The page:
The Keeper by Joshua L. Hamilton


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Post November 12, 2008, 11:52:50 PM

The Keeper by Joshua L. Hamilton

liked it. touching, and i think i got the ending - it achieved that rare feat of being equally impactful as the beginning. that was the new Keeper arriving.

the keeper was excellently described, the garden well detailed, and the moral clear. refreshingly, this wasn't an environmental story, but one harking back to the good old cold war days...which i also liked.

it reminded me of a short we had a couple years back, about a dolphin taking a human for a ride as the world deteriorated...i'm like the Keeper, my mind's a mess. if anyone remembers which one i'm talking about, let me know!

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Post November 14, 2008, 07:54:56 PM

The Keeper by Joshua L. Hamilton

I wonder if the Keeper were a robot, or some farm machine designed to tend a vast and bountiful terrarium, placed on Earth to insure that all indigenous specimens were stored in order to be re-introduced into Earth’s environment after a global catastrophe? Or, is the Keeper an alien? Some might think of him as a God!! Is the terrarium really Eden? Was the Garden of Eden a terrarium? Food for thought, and this story generate much thought-provoking twists and scenes as the narration unfolds the story!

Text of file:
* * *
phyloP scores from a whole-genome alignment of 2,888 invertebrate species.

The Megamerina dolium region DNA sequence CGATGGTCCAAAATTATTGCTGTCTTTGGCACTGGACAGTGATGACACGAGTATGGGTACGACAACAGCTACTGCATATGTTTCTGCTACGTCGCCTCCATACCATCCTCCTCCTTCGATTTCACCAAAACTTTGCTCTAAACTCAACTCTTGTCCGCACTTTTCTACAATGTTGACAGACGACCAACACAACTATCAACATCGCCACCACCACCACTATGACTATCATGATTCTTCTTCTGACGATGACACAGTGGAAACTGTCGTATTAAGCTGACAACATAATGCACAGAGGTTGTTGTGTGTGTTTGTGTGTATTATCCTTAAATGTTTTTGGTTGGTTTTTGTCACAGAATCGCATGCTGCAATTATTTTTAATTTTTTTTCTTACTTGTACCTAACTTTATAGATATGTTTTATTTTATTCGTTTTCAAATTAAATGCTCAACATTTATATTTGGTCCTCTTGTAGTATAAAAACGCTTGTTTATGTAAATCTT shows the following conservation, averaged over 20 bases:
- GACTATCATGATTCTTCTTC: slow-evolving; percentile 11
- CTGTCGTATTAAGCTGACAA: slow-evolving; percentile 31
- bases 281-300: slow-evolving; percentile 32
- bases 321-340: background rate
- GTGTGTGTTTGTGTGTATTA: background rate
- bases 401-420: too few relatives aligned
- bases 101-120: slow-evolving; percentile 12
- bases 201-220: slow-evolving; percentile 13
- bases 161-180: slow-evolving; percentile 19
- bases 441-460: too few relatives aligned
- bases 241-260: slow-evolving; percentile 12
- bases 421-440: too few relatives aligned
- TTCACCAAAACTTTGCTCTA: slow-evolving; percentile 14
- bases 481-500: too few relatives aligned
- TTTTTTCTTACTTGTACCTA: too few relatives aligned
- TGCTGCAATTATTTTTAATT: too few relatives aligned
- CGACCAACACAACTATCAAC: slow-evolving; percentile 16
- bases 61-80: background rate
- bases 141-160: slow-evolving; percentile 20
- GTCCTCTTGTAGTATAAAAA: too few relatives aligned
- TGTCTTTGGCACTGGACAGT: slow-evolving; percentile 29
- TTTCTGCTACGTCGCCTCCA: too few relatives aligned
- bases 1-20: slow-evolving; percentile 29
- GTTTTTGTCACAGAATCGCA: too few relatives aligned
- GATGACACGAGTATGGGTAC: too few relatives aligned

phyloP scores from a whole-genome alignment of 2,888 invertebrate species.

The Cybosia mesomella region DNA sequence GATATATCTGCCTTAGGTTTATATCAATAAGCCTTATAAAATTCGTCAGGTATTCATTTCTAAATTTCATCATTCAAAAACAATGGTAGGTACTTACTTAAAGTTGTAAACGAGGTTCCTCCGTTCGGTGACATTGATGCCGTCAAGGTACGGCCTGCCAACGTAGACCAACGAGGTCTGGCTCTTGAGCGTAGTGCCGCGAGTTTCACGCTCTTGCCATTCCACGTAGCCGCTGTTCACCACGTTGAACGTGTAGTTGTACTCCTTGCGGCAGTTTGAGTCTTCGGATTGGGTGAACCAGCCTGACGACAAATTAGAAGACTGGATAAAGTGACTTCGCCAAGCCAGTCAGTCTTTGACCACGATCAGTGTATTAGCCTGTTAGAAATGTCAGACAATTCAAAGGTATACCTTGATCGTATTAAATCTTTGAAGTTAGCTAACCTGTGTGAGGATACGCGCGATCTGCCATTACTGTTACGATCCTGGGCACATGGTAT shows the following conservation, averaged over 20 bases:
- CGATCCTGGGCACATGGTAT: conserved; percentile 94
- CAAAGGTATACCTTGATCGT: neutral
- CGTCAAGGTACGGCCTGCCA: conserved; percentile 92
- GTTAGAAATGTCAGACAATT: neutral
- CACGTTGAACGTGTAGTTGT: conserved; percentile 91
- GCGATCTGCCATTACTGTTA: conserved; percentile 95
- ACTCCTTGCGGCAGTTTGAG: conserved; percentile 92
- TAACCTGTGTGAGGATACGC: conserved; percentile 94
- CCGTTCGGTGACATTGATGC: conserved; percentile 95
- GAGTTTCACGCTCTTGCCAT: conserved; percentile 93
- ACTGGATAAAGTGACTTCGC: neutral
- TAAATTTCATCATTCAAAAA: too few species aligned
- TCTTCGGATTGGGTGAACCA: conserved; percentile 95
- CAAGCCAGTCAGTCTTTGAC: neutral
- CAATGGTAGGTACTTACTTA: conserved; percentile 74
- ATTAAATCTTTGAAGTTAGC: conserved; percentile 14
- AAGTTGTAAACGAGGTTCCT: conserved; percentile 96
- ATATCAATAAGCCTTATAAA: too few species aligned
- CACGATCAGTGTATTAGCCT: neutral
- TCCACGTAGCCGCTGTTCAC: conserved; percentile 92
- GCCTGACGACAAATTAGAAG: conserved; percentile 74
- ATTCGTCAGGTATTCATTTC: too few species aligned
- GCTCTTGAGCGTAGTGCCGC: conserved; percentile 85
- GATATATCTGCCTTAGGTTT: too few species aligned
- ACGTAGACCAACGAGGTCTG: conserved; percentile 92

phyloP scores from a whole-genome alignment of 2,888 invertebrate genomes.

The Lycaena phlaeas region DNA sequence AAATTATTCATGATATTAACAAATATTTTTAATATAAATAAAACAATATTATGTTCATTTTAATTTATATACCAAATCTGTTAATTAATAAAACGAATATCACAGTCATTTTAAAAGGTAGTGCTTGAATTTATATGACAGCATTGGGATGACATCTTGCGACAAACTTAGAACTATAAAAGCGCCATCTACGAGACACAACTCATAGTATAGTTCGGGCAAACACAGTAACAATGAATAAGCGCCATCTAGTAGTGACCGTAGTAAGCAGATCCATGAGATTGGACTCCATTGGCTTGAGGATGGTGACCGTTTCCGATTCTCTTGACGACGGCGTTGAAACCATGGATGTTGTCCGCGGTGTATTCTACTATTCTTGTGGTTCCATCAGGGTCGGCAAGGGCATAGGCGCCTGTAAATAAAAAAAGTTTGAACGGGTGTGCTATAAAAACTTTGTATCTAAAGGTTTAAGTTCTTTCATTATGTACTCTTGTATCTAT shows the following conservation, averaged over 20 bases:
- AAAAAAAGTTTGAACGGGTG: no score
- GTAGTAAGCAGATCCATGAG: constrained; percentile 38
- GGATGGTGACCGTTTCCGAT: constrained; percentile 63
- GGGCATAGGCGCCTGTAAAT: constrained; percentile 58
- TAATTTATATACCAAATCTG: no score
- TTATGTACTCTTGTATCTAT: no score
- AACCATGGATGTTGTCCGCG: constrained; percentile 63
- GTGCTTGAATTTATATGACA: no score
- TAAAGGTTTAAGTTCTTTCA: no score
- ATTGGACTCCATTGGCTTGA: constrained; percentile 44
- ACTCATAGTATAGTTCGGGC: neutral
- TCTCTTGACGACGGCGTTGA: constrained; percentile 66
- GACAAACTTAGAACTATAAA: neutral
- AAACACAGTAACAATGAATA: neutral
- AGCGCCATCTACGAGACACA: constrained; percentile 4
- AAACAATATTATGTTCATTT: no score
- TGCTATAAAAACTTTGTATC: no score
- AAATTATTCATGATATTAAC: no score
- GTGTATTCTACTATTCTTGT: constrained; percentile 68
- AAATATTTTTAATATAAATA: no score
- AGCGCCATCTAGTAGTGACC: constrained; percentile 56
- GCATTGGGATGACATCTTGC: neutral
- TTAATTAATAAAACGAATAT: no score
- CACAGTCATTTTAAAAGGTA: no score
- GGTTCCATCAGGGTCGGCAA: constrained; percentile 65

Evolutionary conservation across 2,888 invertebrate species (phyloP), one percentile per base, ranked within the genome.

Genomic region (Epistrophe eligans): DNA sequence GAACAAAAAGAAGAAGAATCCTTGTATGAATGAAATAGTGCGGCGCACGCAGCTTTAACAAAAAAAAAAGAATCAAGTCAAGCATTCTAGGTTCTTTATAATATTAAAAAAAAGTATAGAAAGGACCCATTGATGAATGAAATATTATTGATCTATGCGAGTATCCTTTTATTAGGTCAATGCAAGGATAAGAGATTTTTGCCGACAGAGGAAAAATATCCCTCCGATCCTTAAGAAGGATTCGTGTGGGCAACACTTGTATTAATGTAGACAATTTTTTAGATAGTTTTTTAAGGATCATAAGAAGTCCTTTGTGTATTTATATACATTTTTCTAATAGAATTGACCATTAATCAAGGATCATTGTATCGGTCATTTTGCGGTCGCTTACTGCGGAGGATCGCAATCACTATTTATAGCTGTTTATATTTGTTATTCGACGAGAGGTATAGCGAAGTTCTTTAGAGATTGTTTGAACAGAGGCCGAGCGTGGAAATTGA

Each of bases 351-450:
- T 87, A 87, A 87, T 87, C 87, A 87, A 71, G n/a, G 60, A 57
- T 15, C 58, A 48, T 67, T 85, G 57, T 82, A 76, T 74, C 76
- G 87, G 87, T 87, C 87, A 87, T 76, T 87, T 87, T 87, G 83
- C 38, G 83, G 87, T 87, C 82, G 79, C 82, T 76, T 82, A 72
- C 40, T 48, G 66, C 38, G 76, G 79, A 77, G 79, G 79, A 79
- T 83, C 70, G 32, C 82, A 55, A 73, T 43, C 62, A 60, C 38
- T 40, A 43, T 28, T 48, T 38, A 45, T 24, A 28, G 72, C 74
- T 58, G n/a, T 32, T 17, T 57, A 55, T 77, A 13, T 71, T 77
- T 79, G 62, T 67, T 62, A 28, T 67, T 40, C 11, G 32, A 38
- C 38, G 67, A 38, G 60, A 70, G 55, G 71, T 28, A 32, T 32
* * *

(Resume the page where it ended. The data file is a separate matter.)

The writing good, the story-telling good without anything to nit-pick about, and the storyline without question, was well thought-out and integrated from beginning to end.

The interpretations to this story can be many, and I believe that symbolism in the form of the Eagles near the end stand for possibly America!!

What was the Keeper? From the description, he/she must be a relative of a giant squid or octopus! And has adapted to land, eons ago from some civilization that has vanished into forgotten memories that the Keeper once might have had, but now forever lost to time’s ever eroding effect on any memories formed eons ago!!

Yet, the thoughts and feelings of the Keeper surged through, and we learn that he is the sole proprietor of this terrarium or Garden of Eden as the story also suggests. And it’s been his duty to feed and care for all the living things that inhabits the garden whether plant or animal.

And animals and plants---I like how the author suggests plants can travel---continue to enter into the Keeper’s garden, all except man until the last.

The eagles at the front gate means something, I’m not sure what, but the suggesting of American comes to mind. Why Eagles? Why not Robbins or Doves or even Blue Jays for that matter, but the author introduced Eagles, and emphasized them with: “They were, as it turned out, a pair of eagles; great, majestic birds with heads crowned in white feathers.” I think that a colon should have been used instead of a semicolon, but getting back to the Eagles, I feel very strong that they have some type of meaning!!

When we come to the end of the story, a Nuclear War has enveloped Earth, and animals, birds, and plants are entering the Keeper’s garden almost like it were Noah’s Ark. A nice merge of symbolism, maybe!